Pittsburgh Penguins report cards: Crosby gets an A+, Karlsson gets a C


Before the season, most people assumed the Pittsburgh Penguins were a fringe playoff team, and that pretty much was the case. How coach Mike Sullivan’s team arrived at that point, though, is what made them so volatile, so interesting and so disappointing.

Let’s do an individual breakdown of the season. These grades are all over the place because the Penguins were all over the place. Your annual reminder: Grades are based on performance and expectations. I know Evgeni Malkin is a better hockey player than Lars Eller, for instance, but Malkin won’t necessarily receive a better grade because expectations for him are in a different stratosphere.

With that in mind, enjoy.


Forwards

Sidney Crosby: A+ 

We have to acknowledge that Crosby should have had about 20 more points. I don’t blame him for the dysfunctional power play — more on that later — and his 94 points, while mighty impressive, were even more glowing when considering he played half of the season without Jake Guentzel.

More than any other Crosby season, this was about the eye test more than the numbers. He was so consistently brilliant. Crosby failed to score a point against only one team (the Edmonton Oilers) this season. His greatness was on display even more than usual. At 36, he’s still one of hockey’s five greatest players.

Evgeni Malkin: B-

Malkin finished the season with 27 goals and 67 points, which, given his age, is perfectly reasonable.

I loved Malkin’s game during the past month. We saw some vintage Malkin moments.

He was fine this season statistically. Malkin, though, had long lapses when he not only looked old but also disinterested in adapting to a game that better complements his current skills.

Malkin isn’t what he was, but he’s not the problem.

Bryan Rust: A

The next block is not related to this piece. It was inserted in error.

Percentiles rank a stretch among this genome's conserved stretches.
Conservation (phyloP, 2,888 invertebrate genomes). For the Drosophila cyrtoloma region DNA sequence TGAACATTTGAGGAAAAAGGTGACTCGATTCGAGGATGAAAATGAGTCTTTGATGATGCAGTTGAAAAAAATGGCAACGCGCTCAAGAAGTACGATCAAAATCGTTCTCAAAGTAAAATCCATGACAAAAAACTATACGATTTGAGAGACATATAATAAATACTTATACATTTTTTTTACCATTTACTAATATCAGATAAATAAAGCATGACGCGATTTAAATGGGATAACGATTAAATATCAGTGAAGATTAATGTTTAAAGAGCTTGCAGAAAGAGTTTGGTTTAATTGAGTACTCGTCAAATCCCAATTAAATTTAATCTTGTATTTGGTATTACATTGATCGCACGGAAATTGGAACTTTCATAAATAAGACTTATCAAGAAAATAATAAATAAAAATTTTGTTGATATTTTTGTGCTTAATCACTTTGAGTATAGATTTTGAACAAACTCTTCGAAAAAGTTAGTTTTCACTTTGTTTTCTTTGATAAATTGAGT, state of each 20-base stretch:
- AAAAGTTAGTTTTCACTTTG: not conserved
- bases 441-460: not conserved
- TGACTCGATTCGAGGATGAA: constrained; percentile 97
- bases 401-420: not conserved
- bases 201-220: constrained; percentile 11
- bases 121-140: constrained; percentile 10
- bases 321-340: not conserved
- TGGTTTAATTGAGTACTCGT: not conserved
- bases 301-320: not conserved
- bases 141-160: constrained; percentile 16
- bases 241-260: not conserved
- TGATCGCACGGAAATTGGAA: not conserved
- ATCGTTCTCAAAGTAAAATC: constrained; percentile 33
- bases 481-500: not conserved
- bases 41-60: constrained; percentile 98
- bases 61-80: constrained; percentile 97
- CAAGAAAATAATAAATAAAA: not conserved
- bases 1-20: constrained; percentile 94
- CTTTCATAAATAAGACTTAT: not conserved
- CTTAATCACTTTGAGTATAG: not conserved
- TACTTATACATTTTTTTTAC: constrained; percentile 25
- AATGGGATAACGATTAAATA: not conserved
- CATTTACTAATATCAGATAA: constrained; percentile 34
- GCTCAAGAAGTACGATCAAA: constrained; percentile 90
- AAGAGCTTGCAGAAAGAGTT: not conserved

I can’t say enough good things about Rust.

He played through many injuries, missed 20 games, and still set a career high with 28 goals.

Rickard Rakell: D

Rakell was better during the past month, but that doesn’t save his grade all that much. His scoring was down this season, finishing with 15 goals. The numbers were bad enough, but Rakell, more than at any other point of his career, simply wasn’t helping if he wasn’t scoring. Really bad year for him.


Michael Bunting, acquired in the Jake Guentzel trade, was an excellent pickup by Kyle Dubas. (Winslow Townson / Getty Images)

Michael Bunting: A

What a perfect addition. He’s feisty and fearless and has found a home on Malkin’s left wing.

He isn’t Guentzel, but he’s a very good player whom I was quite impressed with.

Reilly Smith: D-

The lack of offense was a real problem. His attitude was even worse.

Team sources said Smith never wanted to be traded to Pittsburgh, and it’s hard to question that after you’re around him for a few minutes. I never had the feeling Smith would be willing to skate through a wall for the Penguins.

A very disappointing season.

Drew O’Connor: B+

Finally, O’Connor put it all together. He’s big, he’s fast, and he finally figured out what it takes to be a good NHL player.

Is he a first-liner or a third-liner? I don’t know, but it’s irrelevant. He’s arrived after a few years of teasing. What a welcome addition to the Penguins’ lineup.

Lars Eller: B+

He plays like an adult. Most of his teammates don’t. Outstanding pickup. Solid hockey player.

Valtteri Puustinen: C

I see the speed and the talent. He definitely did some good things.

He still scored only five goals in 53 games, though.

I suspect Puustinen will be in the lineup when next season begins. That’s fine. He’s intriguing. But the Penguins will need more offense from him moving forward.

Jeff Carter: B-

You know, given expectations, I thought Carter was solid this season in a fourth-line role. His penalty killing was good. He won a lot of draws.

He was better than last season. Much better.

Noel Acciari: D

His penalty killing was strong. He brings a physical edge.